New Orleans police Detective Richard Blackman knew enough to turn away from the screen. A moment later, gasps rose from an Orleans Parish courtroom.

Prosecutors were playing vivid footage of a Gentilly intersection from the morning of Feb. 3, 2014, when 6-year-old Shaud Wilson and his sister Shanaya were crossing Paris Avenue to get to their school bus stop.

Their two other siblings had just bounded across the busy street, and now a truck had stopped at Lafreniere Street to let Shaud and Shanaya do the same from the neutral ground.

The video shows a sport utility vehicle veering into the middle lane and racing past the yielding truck. Shaud vanishes from view.

He had been struck head-on by a Honda Crosstour doing what Blackman calculated as 71 mph — twice the speed limit. The impact ripped the H emblem from the center of the vehicle’s grill. It killed Shaud, a first-grader at Akili Academy.

Shanaya was struck by the driver’s side mirror, fell, got up and staggered, “like I was asleep. I was walking, then I fell in the street,” the 10-year-old testified Monday morning, a red bow in her hair.

The driver, Roosevelt Hotel worker and former Southern University student Arthur Toledano, drove to his home less than a mile away.

Whether the killing amounted to manslaughter, negligent homicide or hit-and-run — or was simply a grim accident — will be for retired Civil District Court Judge Dennis Waldron to decide in a trial that began Monday and will resume on Friday.

Toledano, now 23, sat quietly at the defense table as prosecutors with District Attorney Leon Cannizzaro’s office questioned young Shanaya and 12-year-old Shaun Wilson about the fatal hit.

“I saw (the SUV) come around the stopped car and hit my brother in the middle,” Shaun testified.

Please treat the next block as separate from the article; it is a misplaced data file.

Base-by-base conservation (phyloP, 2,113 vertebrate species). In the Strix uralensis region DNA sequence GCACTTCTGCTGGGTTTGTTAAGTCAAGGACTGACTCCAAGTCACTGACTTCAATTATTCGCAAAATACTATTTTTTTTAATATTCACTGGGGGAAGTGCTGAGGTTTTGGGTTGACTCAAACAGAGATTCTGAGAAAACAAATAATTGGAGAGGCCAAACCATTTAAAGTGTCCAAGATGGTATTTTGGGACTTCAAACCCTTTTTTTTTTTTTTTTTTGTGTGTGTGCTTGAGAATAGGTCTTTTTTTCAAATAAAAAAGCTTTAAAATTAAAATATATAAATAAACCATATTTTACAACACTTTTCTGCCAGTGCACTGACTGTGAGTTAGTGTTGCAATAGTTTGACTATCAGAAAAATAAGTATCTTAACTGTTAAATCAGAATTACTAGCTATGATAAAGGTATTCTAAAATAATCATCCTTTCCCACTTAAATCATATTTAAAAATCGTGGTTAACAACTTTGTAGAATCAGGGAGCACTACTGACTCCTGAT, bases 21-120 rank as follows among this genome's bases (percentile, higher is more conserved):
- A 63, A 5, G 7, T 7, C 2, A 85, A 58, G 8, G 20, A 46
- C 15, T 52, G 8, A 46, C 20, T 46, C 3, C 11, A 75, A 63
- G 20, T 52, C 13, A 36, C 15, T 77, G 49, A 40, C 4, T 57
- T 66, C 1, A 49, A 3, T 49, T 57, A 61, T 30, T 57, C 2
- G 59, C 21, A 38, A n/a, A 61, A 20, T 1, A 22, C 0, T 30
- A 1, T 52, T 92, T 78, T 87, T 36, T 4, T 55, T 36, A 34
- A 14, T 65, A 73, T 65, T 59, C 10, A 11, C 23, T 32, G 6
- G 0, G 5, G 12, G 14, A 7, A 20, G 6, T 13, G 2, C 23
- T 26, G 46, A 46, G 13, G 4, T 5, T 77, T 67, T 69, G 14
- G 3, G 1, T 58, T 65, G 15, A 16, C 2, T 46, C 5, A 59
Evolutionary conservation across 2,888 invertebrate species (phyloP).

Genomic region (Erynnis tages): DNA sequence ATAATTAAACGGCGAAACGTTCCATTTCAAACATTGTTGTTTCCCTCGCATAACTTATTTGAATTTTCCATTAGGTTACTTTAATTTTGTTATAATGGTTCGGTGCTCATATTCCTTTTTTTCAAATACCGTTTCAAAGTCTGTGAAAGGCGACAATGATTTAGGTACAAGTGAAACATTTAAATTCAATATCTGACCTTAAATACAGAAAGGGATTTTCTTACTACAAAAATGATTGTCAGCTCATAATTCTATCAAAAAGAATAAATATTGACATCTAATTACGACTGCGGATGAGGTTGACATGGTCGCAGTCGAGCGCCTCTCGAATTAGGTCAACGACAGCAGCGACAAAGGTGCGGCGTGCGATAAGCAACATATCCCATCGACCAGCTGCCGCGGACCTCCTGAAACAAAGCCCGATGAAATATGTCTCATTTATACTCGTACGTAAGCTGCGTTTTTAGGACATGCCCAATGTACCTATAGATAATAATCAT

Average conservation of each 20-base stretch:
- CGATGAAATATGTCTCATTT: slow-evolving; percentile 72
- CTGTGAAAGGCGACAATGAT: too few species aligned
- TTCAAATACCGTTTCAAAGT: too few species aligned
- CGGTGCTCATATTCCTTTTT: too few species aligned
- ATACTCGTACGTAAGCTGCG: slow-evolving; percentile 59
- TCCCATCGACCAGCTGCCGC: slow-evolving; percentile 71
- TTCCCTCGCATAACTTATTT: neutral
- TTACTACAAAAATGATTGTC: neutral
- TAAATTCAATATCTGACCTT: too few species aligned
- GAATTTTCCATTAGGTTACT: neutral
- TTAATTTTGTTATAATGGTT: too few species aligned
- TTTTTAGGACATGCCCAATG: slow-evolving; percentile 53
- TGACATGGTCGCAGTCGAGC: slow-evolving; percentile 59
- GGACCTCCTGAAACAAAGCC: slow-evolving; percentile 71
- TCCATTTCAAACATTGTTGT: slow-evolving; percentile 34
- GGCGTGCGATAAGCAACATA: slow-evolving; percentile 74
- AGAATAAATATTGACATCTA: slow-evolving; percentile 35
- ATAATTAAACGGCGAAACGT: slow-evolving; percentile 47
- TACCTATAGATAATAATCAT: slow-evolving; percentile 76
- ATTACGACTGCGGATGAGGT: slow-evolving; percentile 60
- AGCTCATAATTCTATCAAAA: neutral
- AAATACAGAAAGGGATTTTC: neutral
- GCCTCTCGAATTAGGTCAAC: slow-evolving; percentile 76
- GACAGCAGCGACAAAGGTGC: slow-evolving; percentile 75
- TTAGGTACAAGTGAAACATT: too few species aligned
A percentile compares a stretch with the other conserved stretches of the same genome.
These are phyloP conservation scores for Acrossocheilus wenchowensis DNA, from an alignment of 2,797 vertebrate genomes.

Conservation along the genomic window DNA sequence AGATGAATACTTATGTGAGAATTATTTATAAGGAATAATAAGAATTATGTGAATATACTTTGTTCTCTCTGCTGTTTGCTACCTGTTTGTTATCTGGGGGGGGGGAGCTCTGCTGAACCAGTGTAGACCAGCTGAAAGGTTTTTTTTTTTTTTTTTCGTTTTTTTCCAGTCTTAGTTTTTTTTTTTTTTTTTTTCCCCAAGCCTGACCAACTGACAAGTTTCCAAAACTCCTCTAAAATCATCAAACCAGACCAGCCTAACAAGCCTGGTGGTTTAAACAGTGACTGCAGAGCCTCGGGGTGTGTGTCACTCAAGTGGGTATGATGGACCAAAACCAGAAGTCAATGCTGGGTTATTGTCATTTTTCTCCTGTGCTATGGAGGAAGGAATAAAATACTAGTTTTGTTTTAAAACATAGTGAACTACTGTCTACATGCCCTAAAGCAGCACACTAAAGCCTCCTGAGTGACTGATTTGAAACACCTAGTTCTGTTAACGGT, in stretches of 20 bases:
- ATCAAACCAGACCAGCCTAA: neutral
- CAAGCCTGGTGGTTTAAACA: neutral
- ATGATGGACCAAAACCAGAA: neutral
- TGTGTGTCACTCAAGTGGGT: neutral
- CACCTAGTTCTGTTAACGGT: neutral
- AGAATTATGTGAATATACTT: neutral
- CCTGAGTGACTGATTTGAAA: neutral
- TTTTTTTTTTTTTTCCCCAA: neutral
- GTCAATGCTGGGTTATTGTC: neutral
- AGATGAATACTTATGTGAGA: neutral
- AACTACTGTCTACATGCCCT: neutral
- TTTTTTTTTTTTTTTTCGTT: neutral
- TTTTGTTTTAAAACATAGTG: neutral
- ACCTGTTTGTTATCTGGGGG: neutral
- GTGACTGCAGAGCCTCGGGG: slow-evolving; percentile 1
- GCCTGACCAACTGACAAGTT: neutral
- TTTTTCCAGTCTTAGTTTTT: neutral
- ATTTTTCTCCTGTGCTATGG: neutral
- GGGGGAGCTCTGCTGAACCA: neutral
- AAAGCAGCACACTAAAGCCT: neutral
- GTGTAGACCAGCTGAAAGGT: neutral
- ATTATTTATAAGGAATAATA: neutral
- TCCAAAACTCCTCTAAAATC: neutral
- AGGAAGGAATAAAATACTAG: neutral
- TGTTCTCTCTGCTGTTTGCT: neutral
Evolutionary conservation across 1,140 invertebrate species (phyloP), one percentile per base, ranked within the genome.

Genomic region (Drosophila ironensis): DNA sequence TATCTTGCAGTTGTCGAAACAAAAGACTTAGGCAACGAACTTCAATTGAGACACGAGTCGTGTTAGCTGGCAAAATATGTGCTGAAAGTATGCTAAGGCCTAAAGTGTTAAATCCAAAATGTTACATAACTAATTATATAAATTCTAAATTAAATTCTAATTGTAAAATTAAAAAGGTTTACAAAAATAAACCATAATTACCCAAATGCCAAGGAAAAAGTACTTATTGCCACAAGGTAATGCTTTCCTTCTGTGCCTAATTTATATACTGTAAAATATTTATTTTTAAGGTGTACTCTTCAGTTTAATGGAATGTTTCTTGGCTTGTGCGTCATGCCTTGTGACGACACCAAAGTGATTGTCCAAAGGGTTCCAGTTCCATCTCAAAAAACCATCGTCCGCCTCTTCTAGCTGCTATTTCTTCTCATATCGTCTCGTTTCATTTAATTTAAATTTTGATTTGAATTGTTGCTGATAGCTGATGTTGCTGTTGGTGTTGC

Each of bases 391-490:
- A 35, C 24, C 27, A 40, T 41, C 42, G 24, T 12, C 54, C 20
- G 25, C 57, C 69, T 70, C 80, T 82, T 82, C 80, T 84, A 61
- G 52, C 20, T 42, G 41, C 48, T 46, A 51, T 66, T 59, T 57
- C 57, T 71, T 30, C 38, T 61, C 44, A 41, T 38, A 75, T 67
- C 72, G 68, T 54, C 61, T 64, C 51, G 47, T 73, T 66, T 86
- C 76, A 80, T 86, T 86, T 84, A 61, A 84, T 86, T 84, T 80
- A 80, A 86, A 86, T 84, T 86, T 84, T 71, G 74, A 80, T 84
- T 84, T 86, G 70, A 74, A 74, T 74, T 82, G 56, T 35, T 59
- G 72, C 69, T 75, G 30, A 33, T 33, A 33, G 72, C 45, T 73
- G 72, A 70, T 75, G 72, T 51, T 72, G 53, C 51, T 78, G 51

“You said your sister got back up after about a minute?” Assistant District Attorney Lauren Favret asked.

“Uh-huh,” he replied.

“Did your brother ever get up?”

“No.”

An uncle, Errol Williams, pointed to Toledano as the man he saw stop and then drive on.

“He looked me right in my face and drove right past,” Williams said.

Detectives found the Honda in the 1600 block of Charlton Drive, several blocks north of the scene of the crash, and arrested Toledano.

Blackman said Toledano never denied being the driver, explaining that he’d driven away out of fear and confusion.

Blackman said tests revealed no drugs or alcohol in Toledano’s system after the 6:59 a.m. incident.

Toledano, who is free on $25,000 bond, faces a minimum 10-year prison sentence if convicted on the manslaughter count because the victim was under 10 years old; the maximum penalty would be 40 years. Waldron also could find Toledano guilty of negligent homicide, which would mean two to five years. Hit-and-run, a charge he also faces, carries a 10-year maximum sentence with no minimum.

Favret and Assistant District Attorney Mark Lopez wrapped up their case against Toledano on Monday afternoon.

Waldron is sitting in for Judge Frank Marullo, who on Friday was disqualified from taking the bench while the state Judiciary Commission considers whether he’s too old to serve.

Waldron granted Toledano’s defense attorney, Stavros Panagoulopoulos, a delay before presenting a defense on Friday.

“A tragic accident occurred. Now he’s on trial fighting for his life over a possible 40 years,” Panagoulopoulos said after the state rested.

He said Toledano, who has no felony record, was rushing home to pick up a bag on his way to work as a hotel server when he hit the children.

“The kid freaked out,” he said of his client driving off. “The severity of the accident, the seriousness of it is something people are not used to happening. Was it right? No, but he was not intending to flee. He was working to figure out what he was going to do. He just watched his whole world crash.”

Toledano had received a number of traffic-related citations in Jefferson Parish in the months before the fatal accident.

He was ticketed in May 2013 for careless operation and driving with a suspended license after being held at fault in a four-vehicle crash on Veterans Memorial Boulevard, court records show.

Lake Pontchartrain Causeway police also ticketed him that October after he was clocked driving 82 mph in a 65-mph zone on the southbound span of the bridge. He again was cited for driving on a suspended license.

Toledano also was cited in New Orleans in August 2012 for running a red light and had his license suspended after failing to appear in court.

Follow John Simerman on Twitter, @johnsimerman.